A novel class of materials that enable a safer, cheaper, and more energy-efficient process for removing greenhouse gas from power plant emissions has been developed — an approach that could be an important advance in carbon capture and sequestration.
Power generating plants are the single largest source of carbon dioxide (CO2), a greenhouse gas that traps heat and makes the planet warmer. According to the U.S. Environmental Protection Agency, coal- and natural gas–fired plants were responsible for one-third of U.S. greenhouse gas emissions in 2012.
That’s why the agency has proposed rules mandating dramatically reduced carbon emissions at all new fossil fuel–fired power plants. Satisfying the new standards will require operators to equip plants with carbon-trapping technology.
Current carbon capture technology uses caustic amine-based solvents to separate CO2 from the flue gas escaping a facility’s smokestacks. But state-of-the-art processes are expensive, result in a significant reduction in a power plant’s output, and yield toxic byproducts.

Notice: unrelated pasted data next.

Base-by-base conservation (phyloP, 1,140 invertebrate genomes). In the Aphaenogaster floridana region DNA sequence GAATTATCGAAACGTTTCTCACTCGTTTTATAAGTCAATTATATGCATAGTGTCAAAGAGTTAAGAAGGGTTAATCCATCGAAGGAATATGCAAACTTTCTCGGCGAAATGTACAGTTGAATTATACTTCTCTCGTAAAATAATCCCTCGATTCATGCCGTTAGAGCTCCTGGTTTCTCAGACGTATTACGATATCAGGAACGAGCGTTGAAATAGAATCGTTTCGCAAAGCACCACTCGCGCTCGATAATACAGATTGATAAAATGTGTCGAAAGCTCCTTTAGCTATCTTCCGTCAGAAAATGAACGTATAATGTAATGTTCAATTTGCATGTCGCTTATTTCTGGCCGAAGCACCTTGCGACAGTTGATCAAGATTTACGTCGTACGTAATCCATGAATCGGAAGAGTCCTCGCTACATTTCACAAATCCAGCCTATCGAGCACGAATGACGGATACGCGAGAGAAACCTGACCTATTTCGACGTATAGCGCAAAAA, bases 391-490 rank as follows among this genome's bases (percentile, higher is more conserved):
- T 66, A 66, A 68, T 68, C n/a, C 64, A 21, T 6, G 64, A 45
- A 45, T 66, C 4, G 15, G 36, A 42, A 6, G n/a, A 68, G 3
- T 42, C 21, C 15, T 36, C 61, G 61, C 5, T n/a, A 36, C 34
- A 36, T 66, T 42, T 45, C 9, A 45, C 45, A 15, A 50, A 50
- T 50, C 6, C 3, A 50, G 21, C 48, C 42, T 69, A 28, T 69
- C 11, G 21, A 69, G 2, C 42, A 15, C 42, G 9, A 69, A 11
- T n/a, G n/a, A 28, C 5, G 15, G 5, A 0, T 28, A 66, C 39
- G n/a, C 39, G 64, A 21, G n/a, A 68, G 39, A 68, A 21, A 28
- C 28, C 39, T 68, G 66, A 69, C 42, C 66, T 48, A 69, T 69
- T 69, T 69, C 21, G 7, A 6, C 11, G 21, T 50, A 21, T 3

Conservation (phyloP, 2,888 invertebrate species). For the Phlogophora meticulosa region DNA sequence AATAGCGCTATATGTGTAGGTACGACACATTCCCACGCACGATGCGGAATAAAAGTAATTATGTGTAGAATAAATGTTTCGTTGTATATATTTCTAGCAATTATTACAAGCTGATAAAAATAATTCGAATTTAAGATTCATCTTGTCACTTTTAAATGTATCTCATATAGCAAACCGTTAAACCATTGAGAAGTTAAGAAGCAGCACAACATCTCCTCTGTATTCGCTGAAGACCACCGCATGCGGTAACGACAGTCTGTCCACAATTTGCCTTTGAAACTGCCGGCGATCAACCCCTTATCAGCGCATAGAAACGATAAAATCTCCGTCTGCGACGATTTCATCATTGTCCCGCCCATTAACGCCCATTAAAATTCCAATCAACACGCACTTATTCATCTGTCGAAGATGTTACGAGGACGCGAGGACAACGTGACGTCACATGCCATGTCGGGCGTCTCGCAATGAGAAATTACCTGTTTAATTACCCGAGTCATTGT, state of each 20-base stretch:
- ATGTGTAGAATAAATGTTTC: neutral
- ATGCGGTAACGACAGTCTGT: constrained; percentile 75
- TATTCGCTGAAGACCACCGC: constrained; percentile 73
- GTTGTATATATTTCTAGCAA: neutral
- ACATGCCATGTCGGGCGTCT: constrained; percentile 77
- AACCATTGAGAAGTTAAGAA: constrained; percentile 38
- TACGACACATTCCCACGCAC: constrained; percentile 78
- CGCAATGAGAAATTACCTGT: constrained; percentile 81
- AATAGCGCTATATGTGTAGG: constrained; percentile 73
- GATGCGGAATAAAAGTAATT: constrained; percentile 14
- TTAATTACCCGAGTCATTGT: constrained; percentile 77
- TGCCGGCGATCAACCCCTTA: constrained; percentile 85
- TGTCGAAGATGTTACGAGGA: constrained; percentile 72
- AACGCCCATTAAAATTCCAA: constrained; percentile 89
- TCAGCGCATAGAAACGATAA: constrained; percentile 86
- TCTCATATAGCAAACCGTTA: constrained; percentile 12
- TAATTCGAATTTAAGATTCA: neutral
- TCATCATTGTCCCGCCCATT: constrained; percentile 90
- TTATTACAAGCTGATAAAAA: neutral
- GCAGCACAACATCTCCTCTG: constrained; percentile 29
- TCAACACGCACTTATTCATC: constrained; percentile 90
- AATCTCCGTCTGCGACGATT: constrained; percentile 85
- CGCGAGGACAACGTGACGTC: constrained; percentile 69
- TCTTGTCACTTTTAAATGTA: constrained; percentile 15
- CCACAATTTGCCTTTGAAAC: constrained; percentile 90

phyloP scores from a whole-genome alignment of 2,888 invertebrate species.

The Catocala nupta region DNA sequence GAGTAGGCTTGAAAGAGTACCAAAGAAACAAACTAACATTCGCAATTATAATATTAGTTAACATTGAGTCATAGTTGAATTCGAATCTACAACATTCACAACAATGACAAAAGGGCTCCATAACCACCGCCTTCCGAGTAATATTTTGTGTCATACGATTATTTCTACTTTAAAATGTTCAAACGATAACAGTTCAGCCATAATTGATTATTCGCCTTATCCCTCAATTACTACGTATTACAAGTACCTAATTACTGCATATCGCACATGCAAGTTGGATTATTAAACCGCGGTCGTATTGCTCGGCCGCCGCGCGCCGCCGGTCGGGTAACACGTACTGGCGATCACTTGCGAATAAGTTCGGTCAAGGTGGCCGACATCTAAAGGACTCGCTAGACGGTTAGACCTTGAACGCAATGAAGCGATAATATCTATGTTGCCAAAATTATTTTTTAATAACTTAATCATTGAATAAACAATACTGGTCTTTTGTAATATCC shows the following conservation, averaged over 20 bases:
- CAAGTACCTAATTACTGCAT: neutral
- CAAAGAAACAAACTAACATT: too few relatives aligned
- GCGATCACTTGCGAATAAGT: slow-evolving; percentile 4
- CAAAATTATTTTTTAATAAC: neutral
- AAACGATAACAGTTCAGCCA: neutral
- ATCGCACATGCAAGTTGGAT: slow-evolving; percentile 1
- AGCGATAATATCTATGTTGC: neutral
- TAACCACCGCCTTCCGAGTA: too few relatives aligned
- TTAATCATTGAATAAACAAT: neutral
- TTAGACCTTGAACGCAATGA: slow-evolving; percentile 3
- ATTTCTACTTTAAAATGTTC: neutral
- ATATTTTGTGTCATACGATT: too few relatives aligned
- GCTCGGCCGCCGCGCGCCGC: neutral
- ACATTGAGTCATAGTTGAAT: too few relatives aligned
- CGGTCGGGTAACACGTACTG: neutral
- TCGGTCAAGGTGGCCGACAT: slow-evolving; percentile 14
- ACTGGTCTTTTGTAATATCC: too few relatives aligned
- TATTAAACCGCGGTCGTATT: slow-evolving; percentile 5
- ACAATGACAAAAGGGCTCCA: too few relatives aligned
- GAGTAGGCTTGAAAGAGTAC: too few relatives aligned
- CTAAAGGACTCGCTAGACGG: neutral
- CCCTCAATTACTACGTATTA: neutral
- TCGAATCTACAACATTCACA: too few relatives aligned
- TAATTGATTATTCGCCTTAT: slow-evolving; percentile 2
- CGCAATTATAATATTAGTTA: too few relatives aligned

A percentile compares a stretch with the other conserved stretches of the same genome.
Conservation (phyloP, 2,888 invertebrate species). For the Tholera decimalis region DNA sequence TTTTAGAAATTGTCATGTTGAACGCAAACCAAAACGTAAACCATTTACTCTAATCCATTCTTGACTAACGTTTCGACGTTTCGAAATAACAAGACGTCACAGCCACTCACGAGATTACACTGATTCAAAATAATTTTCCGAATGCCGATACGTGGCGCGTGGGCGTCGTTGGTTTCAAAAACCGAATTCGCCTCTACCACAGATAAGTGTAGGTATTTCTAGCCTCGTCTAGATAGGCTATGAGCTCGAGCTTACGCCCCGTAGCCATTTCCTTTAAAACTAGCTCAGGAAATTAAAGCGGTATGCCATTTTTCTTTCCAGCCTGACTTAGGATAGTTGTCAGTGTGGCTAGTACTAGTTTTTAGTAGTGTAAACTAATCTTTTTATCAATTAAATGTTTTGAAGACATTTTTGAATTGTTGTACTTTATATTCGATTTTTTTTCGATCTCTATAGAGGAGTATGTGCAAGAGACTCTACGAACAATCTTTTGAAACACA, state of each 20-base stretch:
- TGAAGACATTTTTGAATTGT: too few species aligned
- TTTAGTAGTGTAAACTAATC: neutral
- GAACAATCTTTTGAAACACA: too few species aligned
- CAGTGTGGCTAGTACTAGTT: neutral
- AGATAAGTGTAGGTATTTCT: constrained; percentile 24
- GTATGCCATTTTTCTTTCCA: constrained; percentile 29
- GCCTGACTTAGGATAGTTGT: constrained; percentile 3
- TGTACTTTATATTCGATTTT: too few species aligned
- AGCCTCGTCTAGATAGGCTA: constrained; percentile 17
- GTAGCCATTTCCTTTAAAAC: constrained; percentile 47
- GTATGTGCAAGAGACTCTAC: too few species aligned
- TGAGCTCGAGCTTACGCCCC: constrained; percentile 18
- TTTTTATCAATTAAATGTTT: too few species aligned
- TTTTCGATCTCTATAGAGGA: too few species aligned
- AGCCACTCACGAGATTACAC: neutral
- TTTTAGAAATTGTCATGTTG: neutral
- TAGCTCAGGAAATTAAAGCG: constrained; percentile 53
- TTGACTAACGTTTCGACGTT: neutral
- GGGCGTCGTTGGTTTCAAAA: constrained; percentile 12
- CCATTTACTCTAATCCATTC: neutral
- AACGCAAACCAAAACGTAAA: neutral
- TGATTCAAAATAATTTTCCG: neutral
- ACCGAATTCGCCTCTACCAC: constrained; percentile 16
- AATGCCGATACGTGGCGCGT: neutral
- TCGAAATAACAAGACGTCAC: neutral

The new technique developed by a team from Harvard University and Lawrence Livermore National Laboratory employs an abundant and environmentally benign sorbent: sodium carbonate, a.k.a. kitchen-grade baking soda. The scientists produced microcapsules that contain liquid sorbents encased in highly permeable polymer shells. They have significant performance advantages over the carbon-absorbing materials currently used.
These sorbents achieve an order-of-magnitude increase in CO2 absorption rates compared to ones currently used in carbon capture. Another advantage: amines break down over time, while carbonates have a virtually limitless shelf life.
“Microcapsules have been used in a variety of applications—for example, in pharmaceuticals, food flavoring, cosmetics, and agriculture—for controlled delivery and release, but this is one of the first demonstrations of this approach for controlled capture,” says Jennifer A. Lewis, the Hansjörg Wyss Professor of Biologically Inspired Engineering at the Harvard School of Engineering and Applied Sciences and a co-lead author.
The work is described in a paper published online today in the journal Nature Communications.
(READ more from Harvard.edu)